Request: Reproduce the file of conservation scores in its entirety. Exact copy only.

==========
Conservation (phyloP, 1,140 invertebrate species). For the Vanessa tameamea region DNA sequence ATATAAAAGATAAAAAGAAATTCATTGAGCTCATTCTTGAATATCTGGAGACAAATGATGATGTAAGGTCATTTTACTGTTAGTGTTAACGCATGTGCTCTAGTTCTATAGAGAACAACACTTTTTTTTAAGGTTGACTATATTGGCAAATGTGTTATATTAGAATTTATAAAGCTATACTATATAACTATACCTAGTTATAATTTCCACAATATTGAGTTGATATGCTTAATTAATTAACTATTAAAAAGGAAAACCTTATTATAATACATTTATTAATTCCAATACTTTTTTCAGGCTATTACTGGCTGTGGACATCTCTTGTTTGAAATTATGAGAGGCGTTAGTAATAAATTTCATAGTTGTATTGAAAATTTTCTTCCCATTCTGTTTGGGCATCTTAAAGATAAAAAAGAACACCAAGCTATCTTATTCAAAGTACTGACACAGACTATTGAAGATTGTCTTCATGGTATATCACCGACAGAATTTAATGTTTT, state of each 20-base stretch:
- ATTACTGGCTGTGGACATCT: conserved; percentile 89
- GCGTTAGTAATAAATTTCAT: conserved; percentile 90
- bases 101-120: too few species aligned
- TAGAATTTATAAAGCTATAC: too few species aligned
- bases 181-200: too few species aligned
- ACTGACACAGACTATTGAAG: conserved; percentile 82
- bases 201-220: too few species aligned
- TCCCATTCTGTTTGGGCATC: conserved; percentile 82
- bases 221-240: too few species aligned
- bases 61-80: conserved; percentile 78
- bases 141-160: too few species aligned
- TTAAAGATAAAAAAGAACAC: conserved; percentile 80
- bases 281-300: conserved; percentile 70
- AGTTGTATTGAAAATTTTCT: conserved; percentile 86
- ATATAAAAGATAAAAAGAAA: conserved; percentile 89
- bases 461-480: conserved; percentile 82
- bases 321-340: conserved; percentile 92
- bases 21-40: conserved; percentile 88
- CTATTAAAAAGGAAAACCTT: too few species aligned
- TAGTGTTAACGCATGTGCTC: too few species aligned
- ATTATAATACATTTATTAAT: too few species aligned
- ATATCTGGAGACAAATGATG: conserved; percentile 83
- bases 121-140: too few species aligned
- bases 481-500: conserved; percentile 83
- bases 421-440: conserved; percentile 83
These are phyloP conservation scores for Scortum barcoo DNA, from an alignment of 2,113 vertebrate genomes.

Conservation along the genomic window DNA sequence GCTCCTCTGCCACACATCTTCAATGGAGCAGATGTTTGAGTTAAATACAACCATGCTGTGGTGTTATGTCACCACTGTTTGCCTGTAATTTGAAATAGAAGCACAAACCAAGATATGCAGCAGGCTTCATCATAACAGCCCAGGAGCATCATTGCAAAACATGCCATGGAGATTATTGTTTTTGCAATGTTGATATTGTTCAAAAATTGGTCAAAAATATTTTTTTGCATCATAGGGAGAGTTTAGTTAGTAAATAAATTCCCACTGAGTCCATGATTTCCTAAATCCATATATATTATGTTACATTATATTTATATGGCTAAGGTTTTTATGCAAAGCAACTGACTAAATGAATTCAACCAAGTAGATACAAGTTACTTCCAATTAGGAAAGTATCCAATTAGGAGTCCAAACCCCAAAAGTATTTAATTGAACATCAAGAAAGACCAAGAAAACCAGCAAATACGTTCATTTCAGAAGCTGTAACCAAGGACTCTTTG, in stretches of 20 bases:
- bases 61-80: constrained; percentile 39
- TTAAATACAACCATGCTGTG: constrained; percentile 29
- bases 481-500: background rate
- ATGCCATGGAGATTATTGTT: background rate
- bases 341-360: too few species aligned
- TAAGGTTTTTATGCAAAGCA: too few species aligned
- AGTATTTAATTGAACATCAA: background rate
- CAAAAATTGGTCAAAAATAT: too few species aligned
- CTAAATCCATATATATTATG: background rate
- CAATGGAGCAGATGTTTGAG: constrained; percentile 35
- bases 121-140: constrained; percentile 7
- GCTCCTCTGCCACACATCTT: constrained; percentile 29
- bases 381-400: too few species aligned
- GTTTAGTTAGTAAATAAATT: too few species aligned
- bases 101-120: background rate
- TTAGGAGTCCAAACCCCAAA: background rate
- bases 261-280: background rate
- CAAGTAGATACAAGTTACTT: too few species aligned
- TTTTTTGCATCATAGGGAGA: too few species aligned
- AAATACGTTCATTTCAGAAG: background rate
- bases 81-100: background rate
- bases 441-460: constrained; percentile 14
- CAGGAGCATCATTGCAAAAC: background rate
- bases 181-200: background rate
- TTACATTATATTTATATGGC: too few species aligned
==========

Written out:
Conservation (phyloP, 1,140 invertebrate species). For the Vanessa tameamea region DNA sequence ATATAAAAGATAAAAAGAAATTCATTGAGCTCATTCTTGAATATCTGGAGACAAATGATGATGTAAGGTCATTTTACTGTTAGTGTTAACGCATGTGCTCTAGTTCTATAGAGAACAACACTTTTTTTTAAGGTTGACTATATTGGCAAATGTGTTATATTAGAATTTATAAAGCTATACTATATAACTATACCTAGTTATAATTTCCACAATATTGAGTTGATATGCTTAATTAATTAACTATTAAAAAGGAAAACCTTATTATAATACATTTATTAATTCCAATACTTTTTTCAGGCTATTACTGGCTGTGGACATCTCTTGTTTGAAATTATGAGAGGCGTTAGTAATAAATTTCATAGTTGTATTGAAAATTTTCTTCCCATTCTGTTTGGGCATCTTAAAGATAAAAAAGAACACCAAGCTATCTTATTCAAAGTACTGACACAGACTATTGAAGATTGTCTTCATGGTATATCACCGACAGAATTTAATGTTTT, state of each 20-base stretch:
- ATTACTGGCTGTGGACATCT: conserved; percentile 89
- GCGTTAGTAATAAATTTCAT: conserved; percentile 90
- bases 101-120: too few species aligned
- TAGAATTTATAAAGCTATAC: too few species aligned
- bases 181-200: too few species aligned
- ACTGACACAGACTATTGAAG: conserved; percentile 82
- bases 201-220: too few species aligned
- TCCCATTCTGTTTGGGCATC: conserved; percentile 82
- bases 221-240: too few species aligned
- bases 61-80: conserved; percentile 78
- bases 141-160: too few species aligned
- TTAAAGATAAAAAAGAACAC: conserved; percentile 80
- bases 281-300: conserved; percentile 70
- AGTTGTATTGAAAATTTTCT: conserved; percentile 86
- ATATAAAAGATAAAAAGAAA: conserved; percentile 89
- bases 461-480: conserved; percentile 82
- bases 321-340: conserved; percentile 92
- bases 21-40: conserved; percentile 88
- CTATTAAAAAGGAAAACCTT: too few species aligned
- TAGTGTTAACGCATGTGCTC: too few species aligned
- ATTATAATACATTTATTAAT: too few species aligned
- ATATCTGGAGACAAATGATG: conserved; percentile 83
- bases 121-140: too few species aligned
- bases 481-500: conserved; percentile 83
- bases 421-440: conserved; percentile 83
These are phyloP conservation scores for Scortum barcoo DNA, from an alignment of 2,113 vertebrate genomes.

Conservation along the genomic window DNA sequence GCTCCTCTGCCACACATCTTCAATGGAGCAGATGTTTGAGTTAAATACAACCATGCTGTGGTGTTATGTCACCACTGTTTGCCTGTAATTTGAAATAGAAGCACAAACCAAGATATGCAGCAGGCTTCATCATAACAGCCCAGGAGCATCATTGCAAAACATGCCATGGAGATTATTGTTTTTGCAATGTTGATATTGTTCAAAAATTGGTCAAAAATATTTTTTTGCATCATAGGGAGAGTTTAGTTAGTAAATAAATTCCCACTGAGTCCATGATTTCCTAAATCCATATATATTATGTTACATTATATTTATATGGCTAAGGTTTTTATGCAAAGCAACTGACTAAATGAATTCAACCAAGTAGATACAAGTTACTTCCAATTAGGAAAGTATCCAATTAGGAGTCCAAACCCCAAAAGTATTTAATTGAACATCAAGAAAGACCAAGAAAACCAGCAAATACGTTCATTTCAGAAGCTGTAACCAAGGACTCTTTG, in stretches of 20 bases:
- bases 61-80: constrained; percentile 39
- TTAAATACAACCATGCTGTG: constrained; percentile 29
- bases 481-500: background rate
- ATGCCATGGAGATTATTGTT: background rate
- bases 341-360: too few species aligned
- TAAGGTTTTTATGCAAAGCA: too few species aligned
- AGTATTTAATTGAACATCAA: background rate
- CAAAAATTGGTCAAAAATAT: too few species aligned
- CTAAATCCATATATATTATG: background rate
- CAATGGAGCAGATGTTTGAG: constrained; percentile 35
- bases 121-140: constrained; percentile 7
- GCTCCTCTGCCACACATCTT: constrained; percentile 29
- bases 381-400: too few species aligned
- GTTTAGTTAGTAAATAAATT: too few species aligned
- bases 101-120: background rate
- TTAGGAGTCCAAACCCCAAA: background rate
- bases 261-280: background rate
- CAAGTAGATACAAGTTACTT: too few species aligned
- TTTTTTGCATCATAGGGAGA: too few species aligned
- AAATACGTTCATTTCAGAAG: background rate
- bases 81-100: background rate
- bases 441-460: constrained; percentile 14
- CAGGAGCATCATTGCAAAAC: background rate
- bases 181-200: background rate
- TTACATTATATTTATATGGC: too few species aligned